Francine shared with Foods of Florence her recipe for Schiacciata all’Uva (“grape focaccia”), a dish she tasted her first time in Florence. She chose it because “it is something that although you can make at home you MUST experience in Florence in autumn, after the vendemmia (“grape harvest”).” Her focaccia is moist and bursting with flavor, “sophisticated and rustic at the same time.” In her mouthwatering cookbook Dolci: Italy’s Sweets, she explains that, “This dessert is actually two focaccias, one baked right over the other, topped and stuffed with plump grapes. The bottom crust bakes thin and crisp while the top puffs up tender and cakey. Some of the grapes collapse a little and release pools of pretty purple juice, while others stay whole.” Francine recommends to serve it warm, with a dessert, cheese or a glass of red wine.
Grape and Rosemary Focaccia (Schiacciata all’Uva)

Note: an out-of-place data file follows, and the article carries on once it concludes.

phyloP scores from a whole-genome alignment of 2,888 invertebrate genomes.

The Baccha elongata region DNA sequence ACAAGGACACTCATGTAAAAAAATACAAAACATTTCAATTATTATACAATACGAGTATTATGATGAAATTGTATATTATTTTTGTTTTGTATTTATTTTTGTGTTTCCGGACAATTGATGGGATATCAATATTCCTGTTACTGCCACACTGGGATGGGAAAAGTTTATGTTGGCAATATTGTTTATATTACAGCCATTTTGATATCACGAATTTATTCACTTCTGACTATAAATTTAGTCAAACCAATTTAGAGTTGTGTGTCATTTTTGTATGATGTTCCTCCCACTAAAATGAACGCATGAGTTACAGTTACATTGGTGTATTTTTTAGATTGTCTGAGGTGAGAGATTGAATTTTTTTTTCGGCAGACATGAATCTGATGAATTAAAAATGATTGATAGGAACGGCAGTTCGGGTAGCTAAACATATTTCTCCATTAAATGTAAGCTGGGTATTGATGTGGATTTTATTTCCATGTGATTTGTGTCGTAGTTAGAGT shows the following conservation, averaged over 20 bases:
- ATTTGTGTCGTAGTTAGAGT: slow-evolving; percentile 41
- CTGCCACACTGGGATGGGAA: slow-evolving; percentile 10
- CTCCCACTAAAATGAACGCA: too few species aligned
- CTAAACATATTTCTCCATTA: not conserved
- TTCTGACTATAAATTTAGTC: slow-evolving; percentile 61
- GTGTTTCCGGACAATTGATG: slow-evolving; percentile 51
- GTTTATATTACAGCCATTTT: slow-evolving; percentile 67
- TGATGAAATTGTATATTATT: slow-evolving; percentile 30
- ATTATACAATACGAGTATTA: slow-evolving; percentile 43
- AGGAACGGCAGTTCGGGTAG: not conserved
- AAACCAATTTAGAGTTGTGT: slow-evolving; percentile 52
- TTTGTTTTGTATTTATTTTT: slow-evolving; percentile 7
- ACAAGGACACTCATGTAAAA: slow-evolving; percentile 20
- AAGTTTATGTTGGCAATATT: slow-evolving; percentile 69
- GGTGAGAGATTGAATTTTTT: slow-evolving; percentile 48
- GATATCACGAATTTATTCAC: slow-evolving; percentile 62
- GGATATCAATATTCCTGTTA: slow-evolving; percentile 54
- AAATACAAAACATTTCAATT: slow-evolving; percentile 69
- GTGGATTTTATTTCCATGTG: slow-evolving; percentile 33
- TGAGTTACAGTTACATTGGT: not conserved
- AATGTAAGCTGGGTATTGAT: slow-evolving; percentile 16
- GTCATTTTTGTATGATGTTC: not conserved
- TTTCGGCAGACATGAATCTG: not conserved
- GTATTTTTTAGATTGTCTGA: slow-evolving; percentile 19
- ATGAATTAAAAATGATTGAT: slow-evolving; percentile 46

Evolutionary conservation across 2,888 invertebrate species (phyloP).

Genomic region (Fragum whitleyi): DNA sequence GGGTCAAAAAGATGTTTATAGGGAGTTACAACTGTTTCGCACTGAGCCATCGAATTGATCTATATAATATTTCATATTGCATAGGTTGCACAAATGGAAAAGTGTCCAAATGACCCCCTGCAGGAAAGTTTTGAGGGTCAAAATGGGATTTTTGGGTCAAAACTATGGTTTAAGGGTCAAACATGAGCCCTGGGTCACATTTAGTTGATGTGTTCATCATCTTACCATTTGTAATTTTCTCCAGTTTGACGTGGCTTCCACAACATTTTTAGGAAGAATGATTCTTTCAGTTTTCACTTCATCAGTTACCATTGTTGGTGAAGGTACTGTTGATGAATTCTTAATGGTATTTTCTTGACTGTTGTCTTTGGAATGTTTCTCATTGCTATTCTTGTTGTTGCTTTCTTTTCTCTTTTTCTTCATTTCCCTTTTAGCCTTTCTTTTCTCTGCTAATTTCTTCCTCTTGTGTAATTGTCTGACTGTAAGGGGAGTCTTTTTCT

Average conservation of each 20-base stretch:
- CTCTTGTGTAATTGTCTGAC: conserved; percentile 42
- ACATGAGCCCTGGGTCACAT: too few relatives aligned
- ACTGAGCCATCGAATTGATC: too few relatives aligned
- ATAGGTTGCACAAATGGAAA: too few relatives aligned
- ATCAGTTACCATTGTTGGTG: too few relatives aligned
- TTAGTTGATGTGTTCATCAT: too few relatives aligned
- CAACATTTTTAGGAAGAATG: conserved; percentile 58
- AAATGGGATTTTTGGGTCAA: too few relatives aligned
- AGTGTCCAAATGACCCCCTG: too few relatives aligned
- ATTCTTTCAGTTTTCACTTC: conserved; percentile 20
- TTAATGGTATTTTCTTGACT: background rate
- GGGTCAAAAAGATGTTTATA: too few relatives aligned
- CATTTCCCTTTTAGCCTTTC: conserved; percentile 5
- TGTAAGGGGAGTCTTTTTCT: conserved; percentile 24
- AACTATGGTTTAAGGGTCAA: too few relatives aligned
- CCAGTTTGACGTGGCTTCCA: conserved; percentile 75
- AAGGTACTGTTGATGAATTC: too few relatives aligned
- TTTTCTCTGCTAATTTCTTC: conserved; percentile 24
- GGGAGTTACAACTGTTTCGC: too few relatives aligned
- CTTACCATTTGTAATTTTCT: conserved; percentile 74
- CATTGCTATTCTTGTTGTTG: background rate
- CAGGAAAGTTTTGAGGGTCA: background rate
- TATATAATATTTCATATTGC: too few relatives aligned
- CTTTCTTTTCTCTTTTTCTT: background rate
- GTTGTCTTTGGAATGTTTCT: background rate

From: Dolci: Italy’s Sweets
By Francine Segan
10 tablespoons extra virgin olive oil, divided
2 tablespoons finely minced fresh rosemary
1 packet, 1/4 ounce, fast acting yeast
10 1/2 ounces, about 2 cups all-purpose flour
11 tablespoons granulated sugar, divided
1/2 teaspoon salt
3 pounds black seedless grapes, stems removed
2 teaspoons anise seeds
In a small saucepan, heat 4 tablespoons of the oil and rosemary until warm. Allow to cool. Reserve.
Sprinkle the yeast in 1/2 cup of warm water and let rest until it bubbles, about 2 minutes. Sift the flour onto a clean work surface or in a large bowl. Make a hallow well in the center and fill with the yeast water, reserved rosemary oil, 3 tablespoons of the sugar and salt, and slowly begin to incorporate the flour into the center hallow, until dough forms. Knead the dough until smooth and rest it in a lightly oiled bowl until it doubles, about 1 hour.